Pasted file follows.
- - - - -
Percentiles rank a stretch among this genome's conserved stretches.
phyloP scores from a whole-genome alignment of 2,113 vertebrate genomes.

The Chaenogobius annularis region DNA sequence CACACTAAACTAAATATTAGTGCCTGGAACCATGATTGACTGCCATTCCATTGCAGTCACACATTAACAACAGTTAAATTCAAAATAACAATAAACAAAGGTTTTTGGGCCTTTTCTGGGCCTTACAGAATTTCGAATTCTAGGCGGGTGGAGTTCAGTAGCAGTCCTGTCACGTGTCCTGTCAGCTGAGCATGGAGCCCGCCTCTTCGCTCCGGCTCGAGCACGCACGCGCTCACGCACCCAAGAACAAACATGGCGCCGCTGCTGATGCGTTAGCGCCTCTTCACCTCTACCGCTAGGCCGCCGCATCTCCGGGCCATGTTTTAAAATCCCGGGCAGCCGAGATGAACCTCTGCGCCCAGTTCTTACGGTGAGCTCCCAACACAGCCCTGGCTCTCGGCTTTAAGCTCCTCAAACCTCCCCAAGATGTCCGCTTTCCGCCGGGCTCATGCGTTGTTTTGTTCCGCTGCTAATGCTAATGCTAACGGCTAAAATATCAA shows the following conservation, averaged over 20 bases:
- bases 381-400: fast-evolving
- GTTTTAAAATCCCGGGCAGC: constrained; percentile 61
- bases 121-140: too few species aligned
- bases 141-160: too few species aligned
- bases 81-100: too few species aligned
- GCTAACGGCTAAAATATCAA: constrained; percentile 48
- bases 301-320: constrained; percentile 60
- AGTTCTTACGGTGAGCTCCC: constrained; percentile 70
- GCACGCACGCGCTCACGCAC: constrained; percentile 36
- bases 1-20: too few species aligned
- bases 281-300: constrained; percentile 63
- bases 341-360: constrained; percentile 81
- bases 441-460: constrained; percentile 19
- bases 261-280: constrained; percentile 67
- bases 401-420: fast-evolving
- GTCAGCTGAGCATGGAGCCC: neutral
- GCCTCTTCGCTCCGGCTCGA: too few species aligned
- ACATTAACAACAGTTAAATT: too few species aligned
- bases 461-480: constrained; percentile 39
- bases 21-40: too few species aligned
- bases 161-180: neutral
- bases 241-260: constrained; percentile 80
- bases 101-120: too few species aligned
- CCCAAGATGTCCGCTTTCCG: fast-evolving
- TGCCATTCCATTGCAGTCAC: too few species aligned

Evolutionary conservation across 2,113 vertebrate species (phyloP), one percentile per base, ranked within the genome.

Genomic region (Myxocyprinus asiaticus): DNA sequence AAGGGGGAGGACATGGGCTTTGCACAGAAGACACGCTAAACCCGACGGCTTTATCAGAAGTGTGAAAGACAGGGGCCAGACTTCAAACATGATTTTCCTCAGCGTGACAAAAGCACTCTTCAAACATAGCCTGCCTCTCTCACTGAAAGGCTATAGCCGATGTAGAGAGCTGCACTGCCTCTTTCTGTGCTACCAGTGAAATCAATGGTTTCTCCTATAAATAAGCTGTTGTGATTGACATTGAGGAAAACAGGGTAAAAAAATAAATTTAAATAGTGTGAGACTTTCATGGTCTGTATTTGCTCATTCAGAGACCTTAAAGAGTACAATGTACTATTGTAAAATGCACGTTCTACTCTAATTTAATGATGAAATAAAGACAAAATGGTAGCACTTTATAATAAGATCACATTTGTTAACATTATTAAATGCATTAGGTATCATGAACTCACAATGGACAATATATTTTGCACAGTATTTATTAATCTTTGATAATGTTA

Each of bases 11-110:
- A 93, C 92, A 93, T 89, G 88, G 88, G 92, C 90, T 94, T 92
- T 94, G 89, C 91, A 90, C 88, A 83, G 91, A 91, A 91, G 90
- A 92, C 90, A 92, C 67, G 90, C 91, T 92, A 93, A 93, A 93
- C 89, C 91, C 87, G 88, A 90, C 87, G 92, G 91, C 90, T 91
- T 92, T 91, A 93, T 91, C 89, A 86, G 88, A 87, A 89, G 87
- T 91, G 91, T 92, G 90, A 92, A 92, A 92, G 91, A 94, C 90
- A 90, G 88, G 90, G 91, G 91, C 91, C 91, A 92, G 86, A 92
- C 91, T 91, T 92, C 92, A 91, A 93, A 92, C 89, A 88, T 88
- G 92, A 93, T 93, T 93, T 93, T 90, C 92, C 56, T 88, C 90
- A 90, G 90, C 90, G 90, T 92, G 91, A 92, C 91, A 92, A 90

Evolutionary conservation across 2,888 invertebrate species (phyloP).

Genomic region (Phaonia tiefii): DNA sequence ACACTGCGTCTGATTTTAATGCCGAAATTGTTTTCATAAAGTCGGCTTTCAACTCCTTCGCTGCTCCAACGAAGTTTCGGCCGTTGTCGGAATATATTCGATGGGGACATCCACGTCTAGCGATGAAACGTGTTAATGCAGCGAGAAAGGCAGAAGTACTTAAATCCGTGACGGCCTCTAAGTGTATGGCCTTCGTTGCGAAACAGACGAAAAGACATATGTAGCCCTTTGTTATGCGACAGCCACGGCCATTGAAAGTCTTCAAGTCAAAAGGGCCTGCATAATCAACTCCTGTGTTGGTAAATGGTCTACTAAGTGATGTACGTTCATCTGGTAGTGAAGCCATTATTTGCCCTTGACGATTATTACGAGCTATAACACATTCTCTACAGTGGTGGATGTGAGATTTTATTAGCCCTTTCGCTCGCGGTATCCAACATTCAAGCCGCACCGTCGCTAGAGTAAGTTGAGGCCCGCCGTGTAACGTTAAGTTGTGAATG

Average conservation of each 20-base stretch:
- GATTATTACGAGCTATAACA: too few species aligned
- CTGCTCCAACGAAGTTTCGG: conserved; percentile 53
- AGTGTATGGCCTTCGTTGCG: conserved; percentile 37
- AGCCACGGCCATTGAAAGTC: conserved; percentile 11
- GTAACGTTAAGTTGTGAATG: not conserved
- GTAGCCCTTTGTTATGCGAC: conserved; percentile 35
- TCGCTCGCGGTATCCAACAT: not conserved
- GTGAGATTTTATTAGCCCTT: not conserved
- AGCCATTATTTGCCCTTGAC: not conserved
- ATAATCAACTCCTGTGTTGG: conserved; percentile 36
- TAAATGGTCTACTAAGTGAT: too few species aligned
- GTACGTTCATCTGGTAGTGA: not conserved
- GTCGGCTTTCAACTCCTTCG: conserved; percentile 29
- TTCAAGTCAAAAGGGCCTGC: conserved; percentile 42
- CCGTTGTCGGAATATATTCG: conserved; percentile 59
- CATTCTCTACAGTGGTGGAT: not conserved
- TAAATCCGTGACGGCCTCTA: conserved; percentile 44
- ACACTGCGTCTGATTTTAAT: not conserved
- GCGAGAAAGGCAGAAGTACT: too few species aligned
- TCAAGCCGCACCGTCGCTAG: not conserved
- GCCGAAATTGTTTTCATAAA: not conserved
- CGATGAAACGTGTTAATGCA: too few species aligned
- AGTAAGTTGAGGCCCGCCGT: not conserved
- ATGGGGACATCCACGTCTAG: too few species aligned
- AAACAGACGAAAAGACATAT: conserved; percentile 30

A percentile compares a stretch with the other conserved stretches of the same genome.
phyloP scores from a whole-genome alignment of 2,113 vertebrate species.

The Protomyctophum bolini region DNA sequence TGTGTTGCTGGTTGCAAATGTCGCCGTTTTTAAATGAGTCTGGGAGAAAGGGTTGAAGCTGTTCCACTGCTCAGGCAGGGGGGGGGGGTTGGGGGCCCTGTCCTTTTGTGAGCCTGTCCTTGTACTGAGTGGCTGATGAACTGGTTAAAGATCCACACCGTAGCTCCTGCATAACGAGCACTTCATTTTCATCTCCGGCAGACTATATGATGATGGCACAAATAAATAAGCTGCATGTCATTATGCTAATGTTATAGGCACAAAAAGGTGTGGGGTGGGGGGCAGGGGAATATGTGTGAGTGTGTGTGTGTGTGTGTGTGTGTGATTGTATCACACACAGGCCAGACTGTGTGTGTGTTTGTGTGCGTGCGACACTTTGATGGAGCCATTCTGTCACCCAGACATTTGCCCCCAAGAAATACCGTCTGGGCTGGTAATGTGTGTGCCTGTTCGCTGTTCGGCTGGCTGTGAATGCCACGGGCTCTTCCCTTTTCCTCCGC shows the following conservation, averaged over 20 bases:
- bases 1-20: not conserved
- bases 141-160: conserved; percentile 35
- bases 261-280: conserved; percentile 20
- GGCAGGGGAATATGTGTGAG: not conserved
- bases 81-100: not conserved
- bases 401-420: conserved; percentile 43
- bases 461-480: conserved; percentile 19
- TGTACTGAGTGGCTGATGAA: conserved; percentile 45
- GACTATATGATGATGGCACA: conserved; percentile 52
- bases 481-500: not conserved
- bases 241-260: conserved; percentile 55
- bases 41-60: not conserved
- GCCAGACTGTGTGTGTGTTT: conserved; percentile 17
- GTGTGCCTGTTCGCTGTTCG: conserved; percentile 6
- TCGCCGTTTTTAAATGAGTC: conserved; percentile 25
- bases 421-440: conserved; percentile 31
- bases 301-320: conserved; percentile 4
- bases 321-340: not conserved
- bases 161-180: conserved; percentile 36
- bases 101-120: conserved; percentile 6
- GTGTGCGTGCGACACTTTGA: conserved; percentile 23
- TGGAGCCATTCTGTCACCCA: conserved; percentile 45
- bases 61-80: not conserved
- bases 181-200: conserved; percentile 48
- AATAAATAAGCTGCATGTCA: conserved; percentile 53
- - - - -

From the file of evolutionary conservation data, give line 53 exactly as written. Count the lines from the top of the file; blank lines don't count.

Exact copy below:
- AGCCATTATTTGCCCTTGAC: not conserved